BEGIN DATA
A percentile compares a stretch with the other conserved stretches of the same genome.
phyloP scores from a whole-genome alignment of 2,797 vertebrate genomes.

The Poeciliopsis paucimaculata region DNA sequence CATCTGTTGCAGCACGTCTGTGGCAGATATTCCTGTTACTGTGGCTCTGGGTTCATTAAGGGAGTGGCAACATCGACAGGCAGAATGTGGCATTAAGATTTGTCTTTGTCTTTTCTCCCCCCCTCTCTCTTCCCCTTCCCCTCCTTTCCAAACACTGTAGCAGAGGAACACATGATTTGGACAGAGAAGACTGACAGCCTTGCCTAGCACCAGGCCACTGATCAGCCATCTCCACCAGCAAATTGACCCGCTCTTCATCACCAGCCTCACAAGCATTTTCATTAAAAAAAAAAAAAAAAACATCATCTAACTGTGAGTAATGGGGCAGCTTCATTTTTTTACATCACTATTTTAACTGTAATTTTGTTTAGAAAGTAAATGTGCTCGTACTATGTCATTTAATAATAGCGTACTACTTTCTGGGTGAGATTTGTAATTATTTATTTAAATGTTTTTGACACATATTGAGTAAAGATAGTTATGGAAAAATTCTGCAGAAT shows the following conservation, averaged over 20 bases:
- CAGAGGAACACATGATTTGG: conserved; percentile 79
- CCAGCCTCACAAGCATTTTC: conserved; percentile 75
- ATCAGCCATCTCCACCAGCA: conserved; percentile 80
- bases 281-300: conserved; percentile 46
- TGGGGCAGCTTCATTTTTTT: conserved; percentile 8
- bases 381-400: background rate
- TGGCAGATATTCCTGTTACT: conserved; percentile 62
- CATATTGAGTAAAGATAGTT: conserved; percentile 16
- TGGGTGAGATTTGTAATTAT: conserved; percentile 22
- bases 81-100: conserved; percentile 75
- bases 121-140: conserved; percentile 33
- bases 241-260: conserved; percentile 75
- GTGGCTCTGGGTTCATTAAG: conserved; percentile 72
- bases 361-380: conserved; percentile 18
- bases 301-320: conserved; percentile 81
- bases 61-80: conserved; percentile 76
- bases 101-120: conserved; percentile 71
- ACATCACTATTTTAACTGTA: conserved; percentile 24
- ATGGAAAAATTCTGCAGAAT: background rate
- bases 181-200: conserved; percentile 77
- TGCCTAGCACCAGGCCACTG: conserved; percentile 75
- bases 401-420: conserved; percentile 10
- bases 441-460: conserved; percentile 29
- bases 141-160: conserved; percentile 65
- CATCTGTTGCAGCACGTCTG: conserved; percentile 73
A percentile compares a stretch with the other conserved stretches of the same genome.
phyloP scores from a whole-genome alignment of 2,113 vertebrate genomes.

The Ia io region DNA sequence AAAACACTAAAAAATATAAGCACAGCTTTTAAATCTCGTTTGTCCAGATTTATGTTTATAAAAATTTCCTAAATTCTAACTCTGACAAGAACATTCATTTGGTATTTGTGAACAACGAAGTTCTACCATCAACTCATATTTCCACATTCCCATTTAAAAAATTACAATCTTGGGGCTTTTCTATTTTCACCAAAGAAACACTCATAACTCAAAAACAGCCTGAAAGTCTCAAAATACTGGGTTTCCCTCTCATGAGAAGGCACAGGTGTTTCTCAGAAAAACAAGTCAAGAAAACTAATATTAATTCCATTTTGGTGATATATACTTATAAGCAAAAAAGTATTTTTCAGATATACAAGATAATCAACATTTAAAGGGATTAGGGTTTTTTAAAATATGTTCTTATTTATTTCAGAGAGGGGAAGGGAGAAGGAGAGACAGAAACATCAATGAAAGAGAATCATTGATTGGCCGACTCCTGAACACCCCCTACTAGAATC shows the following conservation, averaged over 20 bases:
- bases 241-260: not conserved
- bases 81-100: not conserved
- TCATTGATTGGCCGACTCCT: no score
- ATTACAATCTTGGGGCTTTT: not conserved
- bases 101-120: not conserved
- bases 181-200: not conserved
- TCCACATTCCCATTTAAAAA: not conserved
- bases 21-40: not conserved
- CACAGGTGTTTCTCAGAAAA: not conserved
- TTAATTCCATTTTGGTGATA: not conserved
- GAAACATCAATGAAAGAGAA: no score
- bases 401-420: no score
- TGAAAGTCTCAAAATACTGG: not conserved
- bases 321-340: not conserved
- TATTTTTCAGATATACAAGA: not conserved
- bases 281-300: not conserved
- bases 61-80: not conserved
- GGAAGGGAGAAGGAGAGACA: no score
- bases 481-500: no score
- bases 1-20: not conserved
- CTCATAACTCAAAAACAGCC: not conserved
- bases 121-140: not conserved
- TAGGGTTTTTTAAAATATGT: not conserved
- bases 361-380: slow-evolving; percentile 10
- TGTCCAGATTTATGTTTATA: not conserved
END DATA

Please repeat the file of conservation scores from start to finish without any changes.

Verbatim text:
A percentile compares a stretch with the other conserved stretches of the same genome.
phyloP scores from a whole-genome alignment of 2,797 vertebrate genomes.

The Poeciliopsis paucimaculata region DNA sequence CATCTGTTGCAGCACGTCTGTGGCAGATATTCCTGTTACTGTGGCTCTGGGTTCATTAAGGGAGTGGCAACATCGACAGGCAGAATGTGGCATTAAGATTTGTCTTTGTCTTTTCTCCCCCCCTCTCTCTTCCCCTTCCCCTCCTTTCCAAACACTGTAGCAGAGGAACACATGATTTGGACAGAGAAGACTGACAGCCTTGCCTAGCACCAGGCCACTGATCAGCCATCTCCACCAGCAAATTGACCCGCTCTTCATCACCAGCCTCACAAGCATTTTCATTAAAAAAAAAAAAAAAAACATCATCTAACTGTGAGTAATGGGGCAGCTTCATTTTTTTACATCACTATTTTAACTGTAATTTTGTTTAGAAAGTAAATGTGCTCGTACTATGTCATTTAATAATAGCGTACTACTTTCTGGGTGAGATTTGTAATTATTTATTTAAATGTTTTTGACACATATTGAGTAAAGATAGTTATGGAAAAATTCTGCAGAAT shows the following conservation, averaged over 20 bases:
- CAGAGGAACACATGATTTGG: conserved; percentile 79
- CCAGCCTCACAAGCATTTTC: conserved; percentile 75
- ATCAGCCATCTCCACCAGCA: conserved; percentile 80
- bases 281-300: conserved; percentile 46
- TGGGGCAGCTTCATTTTTTT: conserved; percentile 8
- bases 381-400: background rate
- TGGCAGATATTCCTGTTACT: conserved; percentile 62
- CATATTGAGTAAAGATAGTT: conserved; percentile 16
- TGGGTGAGATTTGTAATTAT: conserved; percentile 22
- bases 81-100: conserved; percentile 75
- bases 121-140: conserved; percentile 33
- bases 241-260: conserved; percentile 75
- GTGGCTCTGGGTTCATTAAG: conserved; percentile 72
- bases 361-380: conserved; percentile 18
- bases 301-320: conserved; percentile 81
- bases 61-80: conserved; percentile 76
- bases 101-120: conserved; percentile 71
- ACATCACTATTTTAACTGTA: conserved; percentile 24
- ATGGAAAAATTCTGCAGAAT: background rate
- bases 181-200: conserved; percentile 77
- TGCCTAGCACCAGGCCACTG: conserved; percentile 75
- bases 401-420: conserved; percentile 10
- bases 441-460: conserved; percentile 29
- bases 141-160: conserved; percentile 65
- CATCTGTTGCAGCACGTCTG: conserved; percentile 73
A percentile compares a stretch with the other conserved stretches of the same genome.
phyloP scores from a whole-genome alignment of 2,113 vertebrate genomes.

The Ia io region DNA sequence AAAACACTAAAAAATATAAGCACAGCTTTTAAATCTCGTTTGTCCAGATTTATGTTTATAAAAATTTCCTAAATTCTAACTCTGACAAGAACATTCATTTGGTATTTGTGAACAACGAAGTTCTACCATCAACTCATATTTCCACATTCCCATTTAAAAAATTACAATCTTGGGGCTTTTCTATTTTCACCAAAGAAACACTCATAACTCAAAAACAGCCTGAAAGTCTCAAAATACTGGGTTTCCCTCTCATGAGAAGGCACAGGTGTTTCTCAGAAAAACAAGTCAAGAAAACTAATATTAATTCCATTTTGGTGATATATACTTATAAGCAAAAAAGTATTTTTCAGATATACAAGATAATCAACATTTAAAGGGATTAGGGTTTTTTAAAATATGTTCTTATTTATTTCAGAGAGGGGAAGGGAGAAGGAGAGACAGAAACATCAATGAAAGAGAATCATTGATTGGCCGACTCCTGAACACCCCCTACTAGAATC shows the following conservation, averaged over 20 bases:
- bases 241-260: not conserved
- bases 81-100: not conserved
- TCATTGATTGGCCGACTCCT: no score
- ATTACAATCTTGGGGCTTTT: not conserved
- bases 101-120: not conserved
- bases 181-200: not conserved
- TCCACATTCCCATTTAAAAA: not conserved
- bases 21-40: not conserved
- CACAGGTGTTTCTCAGAAAA: not conserved
- TTAATTCCATTTTGGTGATA: not conserved
- GAAACATCAATGAAAGAGAA: no score
- bases 401-420: no score
- TGAAAGTCTCAAAATACTGG: not conserved
- bases 321-340: not conserved
- TATTTTTCAGATATACAAGA: not conserved
- bases 281-300: not conserved
- bases 61-80: not conserved
- GGAAGGGAGAAGGAGAGACA: no score
- bases 481-500: no score
- bases 1-20: not conserved
- CTCATAACTCAAAAACAGCC: not conserved
- bases 121-140: not conserved
- TAGGGTTTTTTAAAATATGT: not conserved
- bases 361-380: slow-evolving; percentile 10
- TGTCCAGATTTATGTTTATA: not conserved